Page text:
Hop Through the Wormhole
Against the Day
A former Boeing employee in the early ’60s, Thomas Pynchon smuggled his knowledge of missile systems into his novels V (1963) and The Crying of Lot 49 (1966), and lambasted the depravity of air warfare in Gravity's Rainbow (1973). Now, as the elusive writer enters his 70s, America's most insistently playful-but-serious novelist aside from Kurt Vonnegut has unveiled a supersized tale in which, for once, the air might be our very salvation. Unless, of course, it is bought and controlled by industrialists—or aliens, for that matter.
Welcome back to Pynchonland, where wormholes to other dimensions are as common as potholes, and the real world overlaps with the imaginary in a colorful weave. Against the Day opens somewhere between the two in 1893 at the Chicago World's Fair, where a group of verse-happy balloonists named the Chums of Chance (tidier cousins of the Whole Sick Crew of V) alight to discover a city bathed in light—a hallmark of the arrival of the Second Industrial Revolution, which would electrify the nation's factories. "Vagabonds of the void," their purpose in the Windy City is to keep an eye on some anarchists on the street below for a shadowy employer.
Thus begins this novel's tug of war between industry and entropy, a perpetual theme in Pynchon's work but one drawn even more vividly here. In Against the Day, Pynchon is squarely on the side of the people, whom he sees as manipulated and used by corporations in their ruthless quest for power and profit.
The book stretches from San Antonio to Corfu with stopovers in Iceland, using all of that landscape to plot and re-plot its characters' treachery. In one main strand, a Colorado anarchist named Webb Traverse is murdered for his activities on behalf of overworked miners, bequeathing to his children—Lake, a prostitute; Kit, a Yale physics student; Frank, an engineer; and Reef, an anarchist, like his father—a complicated legacy of regret and vengeance.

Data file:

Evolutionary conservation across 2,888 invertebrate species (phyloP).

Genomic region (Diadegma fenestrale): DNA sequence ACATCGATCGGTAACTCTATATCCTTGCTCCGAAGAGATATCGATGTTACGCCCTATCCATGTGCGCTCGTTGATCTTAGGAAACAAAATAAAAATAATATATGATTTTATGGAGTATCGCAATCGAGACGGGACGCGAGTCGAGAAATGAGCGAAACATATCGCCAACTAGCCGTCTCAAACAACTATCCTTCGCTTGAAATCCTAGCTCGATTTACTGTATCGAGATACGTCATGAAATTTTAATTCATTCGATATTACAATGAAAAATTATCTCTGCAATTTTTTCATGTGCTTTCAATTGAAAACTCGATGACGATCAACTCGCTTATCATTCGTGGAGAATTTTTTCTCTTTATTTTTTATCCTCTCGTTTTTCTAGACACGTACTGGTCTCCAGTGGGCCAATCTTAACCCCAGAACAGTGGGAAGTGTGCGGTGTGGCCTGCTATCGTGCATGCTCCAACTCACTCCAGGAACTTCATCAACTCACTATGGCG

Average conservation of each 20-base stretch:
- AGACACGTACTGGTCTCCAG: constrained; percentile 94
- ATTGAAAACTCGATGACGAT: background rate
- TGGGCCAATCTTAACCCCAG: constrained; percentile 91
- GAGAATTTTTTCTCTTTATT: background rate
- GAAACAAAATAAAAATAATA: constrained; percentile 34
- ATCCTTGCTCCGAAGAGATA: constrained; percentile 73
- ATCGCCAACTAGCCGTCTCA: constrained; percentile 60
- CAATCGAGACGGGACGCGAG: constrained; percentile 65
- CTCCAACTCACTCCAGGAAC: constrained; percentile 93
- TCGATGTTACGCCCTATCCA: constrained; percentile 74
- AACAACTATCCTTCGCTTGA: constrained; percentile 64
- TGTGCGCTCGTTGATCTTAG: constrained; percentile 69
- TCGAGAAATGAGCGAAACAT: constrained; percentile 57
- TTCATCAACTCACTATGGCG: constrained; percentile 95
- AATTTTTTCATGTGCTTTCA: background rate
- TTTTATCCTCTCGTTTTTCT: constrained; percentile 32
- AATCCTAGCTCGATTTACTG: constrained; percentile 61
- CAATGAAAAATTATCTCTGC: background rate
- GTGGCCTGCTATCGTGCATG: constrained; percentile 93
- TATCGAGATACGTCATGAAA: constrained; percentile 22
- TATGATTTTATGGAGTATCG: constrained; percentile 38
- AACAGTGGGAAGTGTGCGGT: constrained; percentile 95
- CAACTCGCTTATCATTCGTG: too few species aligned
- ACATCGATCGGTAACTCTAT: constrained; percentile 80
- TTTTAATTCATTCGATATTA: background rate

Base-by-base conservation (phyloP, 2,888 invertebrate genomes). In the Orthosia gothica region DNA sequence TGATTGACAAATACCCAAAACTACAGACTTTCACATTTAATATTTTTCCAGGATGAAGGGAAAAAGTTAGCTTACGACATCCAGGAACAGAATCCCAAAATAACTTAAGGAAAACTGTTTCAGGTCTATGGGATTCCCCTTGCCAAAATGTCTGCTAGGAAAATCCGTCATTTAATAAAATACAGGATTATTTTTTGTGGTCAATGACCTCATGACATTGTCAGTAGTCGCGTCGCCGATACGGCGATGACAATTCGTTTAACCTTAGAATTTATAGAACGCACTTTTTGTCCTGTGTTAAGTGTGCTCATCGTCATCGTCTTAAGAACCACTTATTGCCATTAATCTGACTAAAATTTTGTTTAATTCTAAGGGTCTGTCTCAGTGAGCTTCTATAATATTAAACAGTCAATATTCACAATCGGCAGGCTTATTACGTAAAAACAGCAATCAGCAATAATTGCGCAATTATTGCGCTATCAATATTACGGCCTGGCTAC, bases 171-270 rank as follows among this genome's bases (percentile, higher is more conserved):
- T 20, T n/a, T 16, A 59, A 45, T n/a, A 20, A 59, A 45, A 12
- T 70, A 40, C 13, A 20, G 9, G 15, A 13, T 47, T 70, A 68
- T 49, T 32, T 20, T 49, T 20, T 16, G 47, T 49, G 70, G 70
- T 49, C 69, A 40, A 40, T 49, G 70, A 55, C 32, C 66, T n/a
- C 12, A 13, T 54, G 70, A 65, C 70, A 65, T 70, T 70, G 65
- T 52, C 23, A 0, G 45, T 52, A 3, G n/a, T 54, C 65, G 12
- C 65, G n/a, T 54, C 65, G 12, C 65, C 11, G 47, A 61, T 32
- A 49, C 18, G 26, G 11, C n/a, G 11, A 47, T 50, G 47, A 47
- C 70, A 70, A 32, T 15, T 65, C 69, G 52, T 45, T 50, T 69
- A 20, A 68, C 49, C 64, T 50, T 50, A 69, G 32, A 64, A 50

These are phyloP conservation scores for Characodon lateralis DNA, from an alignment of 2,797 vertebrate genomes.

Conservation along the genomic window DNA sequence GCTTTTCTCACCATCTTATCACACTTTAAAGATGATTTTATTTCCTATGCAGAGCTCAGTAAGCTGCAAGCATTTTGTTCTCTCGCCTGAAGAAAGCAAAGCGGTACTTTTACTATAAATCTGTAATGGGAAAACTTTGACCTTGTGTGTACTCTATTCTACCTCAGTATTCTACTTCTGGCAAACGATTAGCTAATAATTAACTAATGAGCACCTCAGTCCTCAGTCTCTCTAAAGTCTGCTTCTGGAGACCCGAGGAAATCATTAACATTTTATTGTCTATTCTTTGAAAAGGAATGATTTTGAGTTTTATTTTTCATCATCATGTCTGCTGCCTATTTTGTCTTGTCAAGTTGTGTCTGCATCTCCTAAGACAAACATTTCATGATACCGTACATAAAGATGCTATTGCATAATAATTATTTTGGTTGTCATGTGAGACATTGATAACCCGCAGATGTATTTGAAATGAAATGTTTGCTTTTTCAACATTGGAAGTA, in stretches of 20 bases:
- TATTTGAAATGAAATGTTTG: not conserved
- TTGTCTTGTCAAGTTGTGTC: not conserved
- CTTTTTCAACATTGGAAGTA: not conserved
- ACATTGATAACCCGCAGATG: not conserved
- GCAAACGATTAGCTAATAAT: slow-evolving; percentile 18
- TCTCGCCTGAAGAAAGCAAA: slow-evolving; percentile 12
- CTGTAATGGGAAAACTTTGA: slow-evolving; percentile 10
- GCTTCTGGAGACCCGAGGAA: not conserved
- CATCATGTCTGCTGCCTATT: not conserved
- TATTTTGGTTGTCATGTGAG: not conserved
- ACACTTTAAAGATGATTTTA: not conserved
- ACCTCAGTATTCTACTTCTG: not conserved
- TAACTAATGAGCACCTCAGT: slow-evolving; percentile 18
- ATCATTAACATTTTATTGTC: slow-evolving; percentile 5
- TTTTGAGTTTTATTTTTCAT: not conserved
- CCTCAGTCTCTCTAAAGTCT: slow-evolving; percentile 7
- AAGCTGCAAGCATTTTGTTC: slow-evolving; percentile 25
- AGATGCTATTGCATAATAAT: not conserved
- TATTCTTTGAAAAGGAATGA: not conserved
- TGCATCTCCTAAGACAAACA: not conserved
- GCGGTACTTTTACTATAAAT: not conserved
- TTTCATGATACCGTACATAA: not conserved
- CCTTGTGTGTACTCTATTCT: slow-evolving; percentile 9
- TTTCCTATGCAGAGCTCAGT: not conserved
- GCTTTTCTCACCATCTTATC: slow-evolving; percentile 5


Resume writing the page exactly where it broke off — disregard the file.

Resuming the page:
There are scores of other characters, many hilariously named, some of questionable importance to the plot. There's a sinister gangster named Scarsdale Vibe who wants to control the Earth's electromagnetic field—“colonize the sky," as one character puts it. Vibe might just be the money behind hit men Sloat Fresno and Deuce Kindred, and his reach seems to stretch all the way to Germany, where Kit goes to study vector theory and falls for the comely Yashmeen Halfcourt.
Keeping these characters straight can feel next to impossible at times. Would it have been too much for Pynchon to give us dramatis personae? Or even a glossary for the dozens of invented and real technological wonders, let alone mathematical formulas contained therein?
Indeed, Against the Day doesn't feel written to human scale. The sentences, as always, run to dizzying lengths; the typeface is alarmingly small. One can spend 20, 30 hours of a weekend reading it and barely make a dent. It's like dropping a penny into an open manhole.
Yet Pynchon does reward the effort. Who else would think to stuff a book this rambunctiously intellectual with gags like a talking lightning bolt or a dog who reads French? Where did he dig up exclamations like "ring-tailed rutabagas!" or "Gravy, a man could get killed out there!"
So much attention is paid to Pynchon's vaudevillian humor it's easy to forget how breathtakingly beautiful a writer he can be. Trains go "choiring by," while land below the balloonists is "perforated with lakes." Watching a Yale track meet, Kit sees his classmates "striving toward the day's offers of simulated immortality."
Like Pieter Bruegel's Fall of Icarus, this is a portrait of mankind's attempt to transcend our morality—or at least push up against its very edge. The Chums of Chance believe Iceland spar—or calcite crystals—shows them the key to other dimensions. Meanwhile, Kit's mathematics have a distinctly mystical bent. "It could have been religion," he thinks at one point. "Here was the god of Current, bearing light, promising death."
Ruthless, greedy, Scarsdale Vibe is that angel of death. He squashes labor throughout the book, crushes individuals, and appropriately rides a personal train called "The Juggernaut." Like many tycoons, he controls invention by underwriting it, making creative minds beholden to him. He buys up the inventions of Nikola Tesla, who makes a cameo appearance, and then makes sure they don't work. "Don't thank me," he barks at Kit, whose education he springs for. "Become the next Edison."
Electricity, as Pynchon has noted before about technology, is a conduit for power. In the wrong hands, it becomes dangerous—lethal—or simply a vehicle for making more money. Remarkably, and with a whiff of optimism that is new for Pynchon, Against the Day proceeds as if the verdict is still out on which way our ability to light up the skies and obscure the heavens might go.
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